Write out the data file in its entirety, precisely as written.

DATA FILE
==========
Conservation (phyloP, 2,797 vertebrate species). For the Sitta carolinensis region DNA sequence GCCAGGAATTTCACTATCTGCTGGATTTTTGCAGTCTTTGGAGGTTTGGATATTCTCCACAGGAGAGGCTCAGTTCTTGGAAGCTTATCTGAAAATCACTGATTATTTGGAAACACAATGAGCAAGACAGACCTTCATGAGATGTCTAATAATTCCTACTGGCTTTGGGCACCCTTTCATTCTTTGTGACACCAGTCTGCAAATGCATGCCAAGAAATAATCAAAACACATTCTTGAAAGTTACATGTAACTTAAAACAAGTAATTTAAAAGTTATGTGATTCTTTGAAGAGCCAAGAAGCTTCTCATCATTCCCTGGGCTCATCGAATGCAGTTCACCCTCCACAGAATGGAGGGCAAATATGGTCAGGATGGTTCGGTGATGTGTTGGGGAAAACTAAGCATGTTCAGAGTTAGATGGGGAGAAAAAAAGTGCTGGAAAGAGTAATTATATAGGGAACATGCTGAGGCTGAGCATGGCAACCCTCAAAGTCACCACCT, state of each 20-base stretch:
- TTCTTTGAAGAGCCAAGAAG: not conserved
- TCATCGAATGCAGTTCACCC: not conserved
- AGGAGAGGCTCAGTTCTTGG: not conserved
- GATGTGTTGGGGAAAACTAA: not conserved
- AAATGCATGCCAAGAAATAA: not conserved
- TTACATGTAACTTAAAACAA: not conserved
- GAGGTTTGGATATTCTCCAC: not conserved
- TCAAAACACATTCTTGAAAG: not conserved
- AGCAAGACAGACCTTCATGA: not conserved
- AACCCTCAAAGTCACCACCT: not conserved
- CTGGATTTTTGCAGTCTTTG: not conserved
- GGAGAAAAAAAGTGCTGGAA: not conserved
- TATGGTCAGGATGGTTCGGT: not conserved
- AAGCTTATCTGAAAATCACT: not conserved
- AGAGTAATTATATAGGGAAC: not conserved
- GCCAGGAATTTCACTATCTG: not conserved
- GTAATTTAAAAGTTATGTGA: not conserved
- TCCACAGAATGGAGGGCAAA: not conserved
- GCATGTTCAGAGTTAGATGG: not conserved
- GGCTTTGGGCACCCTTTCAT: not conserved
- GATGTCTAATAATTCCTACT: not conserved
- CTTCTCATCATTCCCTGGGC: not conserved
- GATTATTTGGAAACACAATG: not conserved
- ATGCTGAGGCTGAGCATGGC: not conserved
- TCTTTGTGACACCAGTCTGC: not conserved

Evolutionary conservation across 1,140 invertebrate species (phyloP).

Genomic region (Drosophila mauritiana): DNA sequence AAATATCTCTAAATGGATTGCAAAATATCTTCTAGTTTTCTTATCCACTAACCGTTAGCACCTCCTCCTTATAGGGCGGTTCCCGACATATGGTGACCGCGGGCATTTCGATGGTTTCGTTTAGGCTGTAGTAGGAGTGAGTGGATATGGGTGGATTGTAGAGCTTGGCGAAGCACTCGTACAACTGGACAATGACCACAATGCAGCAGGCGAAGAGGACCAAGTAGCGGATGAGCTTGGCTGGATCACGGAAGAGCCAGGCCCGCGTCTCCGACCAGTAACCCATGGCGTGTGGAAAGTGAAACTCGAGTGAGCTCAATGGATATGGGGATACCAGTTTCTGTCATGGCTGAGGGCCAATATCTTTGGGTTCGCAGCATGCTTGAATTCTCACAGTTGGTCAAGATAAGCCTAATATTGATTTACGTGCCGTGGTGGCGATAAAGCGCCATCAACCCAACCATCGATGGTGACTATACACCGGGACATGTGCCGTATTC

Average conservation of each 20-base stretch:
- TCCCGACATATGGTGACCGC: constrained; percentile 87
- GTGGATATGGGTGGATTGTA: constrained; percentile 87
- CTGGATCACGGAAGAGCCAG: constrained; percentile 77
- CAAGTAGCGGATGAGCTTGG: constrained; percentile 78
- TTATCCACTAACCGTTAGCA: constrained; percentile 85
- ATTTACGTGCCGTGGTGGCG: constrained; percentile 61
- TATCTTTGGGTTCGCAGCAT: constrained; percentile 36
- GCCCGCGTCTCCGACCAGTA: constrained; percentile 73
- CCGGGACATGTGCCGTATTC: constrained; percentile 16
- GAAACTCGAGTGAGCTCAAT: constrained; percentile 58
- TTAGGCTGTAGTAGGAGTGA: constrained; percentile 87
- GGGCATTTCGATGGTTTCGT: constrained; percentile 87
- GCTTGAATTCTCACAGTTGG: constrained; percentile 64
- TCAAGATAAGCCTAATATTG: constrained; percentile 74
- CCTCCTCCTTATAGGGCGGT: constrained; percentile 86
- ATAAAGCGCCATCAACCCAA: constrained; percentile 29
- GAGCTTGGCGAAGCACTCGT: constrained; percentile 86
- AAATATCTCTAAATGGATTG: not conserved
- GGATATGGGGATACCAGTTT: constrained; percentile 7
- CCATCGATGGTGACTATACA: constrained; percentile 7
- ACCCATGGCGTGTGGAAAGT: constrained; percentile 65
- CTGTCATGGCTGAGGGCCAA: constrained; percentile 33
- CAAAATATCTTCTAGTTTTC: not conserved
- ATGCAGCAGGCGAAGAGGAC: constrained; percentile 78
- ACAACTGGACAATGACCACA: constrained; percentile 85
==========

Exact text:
Conservation (phyloP, 2,797 vertebrate species). For the Sitta carolinensis region DNA sequence GCCAGGAATTTCACTATCTGCTGGATTTTTGCAGTCTTTGGAGGTTTGGATATTCTCCACAGGAGAGGCTCAGTTCTTGGAAGCTTATCTGAAAATCACTGATTATTTGGAAACACAATGAGCAAGACAGACCTTCATGAGATGTCTAATAATTCCTACTGGCTTTGGGCACCCTTTCATTCTTTGTGACACCAGTCTGCAAATGCATGCCAAGAAATAATCAAAACACATTCTTGAAAGTTACATGTAACTTAAAACAAGTAATTTAAAAGTTATGTGATTCTTTGAAGAGCCAAGAAGCTTCTCATCATTCCCTGGGCTCATCGAATGCAGTTCACCCTCCACAGAATGGAGGGCAAATATGGTCAGGATGGTTCGGTGATGTGTTGGGGAAAACTAAGCATGTTCAGAGTTAGATGGGGAGAAAAAAAGTGCTGGAAAGAGTAATTATATAGGGAACATGCTGAGGCTGAGCATGGCAACCCTCAAAGTCACCACCT, state of each 20-base stretch:
- TTCTTTGAAGAGCCAAGAAG: not conserved
- TCATCGAATGCAGTTCACCC: not conserved
- AGGAGAGGCTCAGTTCTTGG: not conserved
- GATGTGTTGGGGAAAACTAA: not conserved
- AAATGCATGCCAAGAAATAA: not conserved
- TTACATGTAACTTAAAACAA: not conserved
- GAGGTTTGGATATTCTCCAC: not conserved
- TCAAAACACATTCTTGAAAG: not conserved
- AGCAAGACAGACCTTCATGA: not conserved
- AACCCTCAAAGTCACCACCT: not conserved
- CTGGATTTTTGCAGTCTTTG: not conserved
- GGAGAAAAAAAGTGCTGGAA: not conserved
- TATGGTCAGGATGGTTCGGT: not conserved
- AAGCTTATCTGAAAATCACT: not conserved
- AGAGTAATTATATAGGGAAC: not conserved
- GCCAGGAATTTCACTATCTG: not conserved
- GTAATTTAAAAGTTATGTGA: not conserved
- TCCACAGAATGGAGGGCAAA: not conserved
- GCATGTTCAGAGTTAGATGG: not conserved
- GGCTTTGGGCACCCTTTCAT: not conserved
- GATGTCTAATAATTCCTACT: not conserved
- CTTCTCATCATTCCCTGGGC: not conserved
- GATTATTTGGAAACACAATG: not conserved
- ATGCTGAGGCTGAGCATGGC: not conserved
- TCTTTGTGACACCAGTCTGC: not conserved

Evolutionary conservation across 1,140 invertebrate species (phyloP).

Genomic region (Drosophila mauritiana): DNA sequence AAATATCTCTAAATGGATTGCAAAATATCTTCTAGTTTTCTTATCCACTAACCGTTAGCACCTCCTCCTTATAGGGCGGTTCCCGACATATGGTGACCGCGGGCATTTCGATGGTTTCGTTTAGGCTGTAGTAGGAGTGAGTGGATATGGGTGGATTGTAGAGCTTGGCGAAGCACTCGTACAACTGGACAATGACCACAATGCAGCAGGCGAAGAGGACCAAGTAGCGGATGAGCTTGGCTGGATCACGGAAGAGCCAGGCCCGCGTCTCCGACCAGTAACCCATGGCGTGTGGAAAGTGAAACTCGAGTGAGCTCAATGGATATGGGGATACCAGTTTCTGTCATGGCTGAGGGCCAATATCTTTGGGTTCGCAGCATGCTTGAATTCTCACAGTTGGTCAAGATAAGCCTAATATTGATTTACGTGCCGTGGTGGCGATAAAGCGCCATCAACCCAACCATCGATGGTGACTATACACCGGGACATGTGCCGTATTC

Average conservation of each 20-base stretch:
- TCCCGACATATGGTGACCGC: constrained; percentile 87
- GTGGATATGGGTGGATTGTA: constrained; percentile 87
- CTGGATCACGGAAGAGCCAG: constrained; percentile 77
- CAAGTAGCGGATGAGCTTGG: constrained; percentile 78
- TTATCCACTAACCGTTAGCA: constrained; percentile 85
- ATTTACGTGCCGTGGTGGCG: constrained; percentile 61
- TATCTTTGGGTTCGCAGCAT: constrained; percentile 36
- GCCCGCGTCTCCGACCAGTA: constrained; percentile 73
- CCGGGACATGTGCCGTATTC: constrained; percentile 16
- GAAACTCGAGTGAGCTCAAT: constrained; percentile 58
- TTAGGCTGTAGTAGGAGTGA: constrained; percentile 87
- GGGCATTTCGATGGTTTCGT: constrained; percentile 87
- GCTTGAATTCTCACAGTTGG: constrained; percentile 64
- TCAAGATAAGCCTAATATTG: constrained; percentile 74
- CCTCCTCCTTATAGGGCGGT: constrained; percentile 86
- ATAAAGCGCCATCAACCCAA: constrained; percentile 29
- GAGCTTGGCGAAGCACTCGT: constrained; percentile 86
- AAATATCTCTAAATGGATTG: not conserved
- GGATATGGGGATACCAGTTT: constrained; percentile 7
- CCATCGATGGTGACTATACA: constrained; percentile 7
- ACCCATGGCGTGTGGAAAGT: constrained; percentile 65
- CTGTCATGGCTGAGGGCCAA: constrained; percentile 33
- CAAAATATCTTCTAGTTTTC: not conserved
- ATGCAGCAGGCGAAGAGGAC: constrained; percentile 78
- ACAACTGGACAATGACCACA: constrained; percentile 85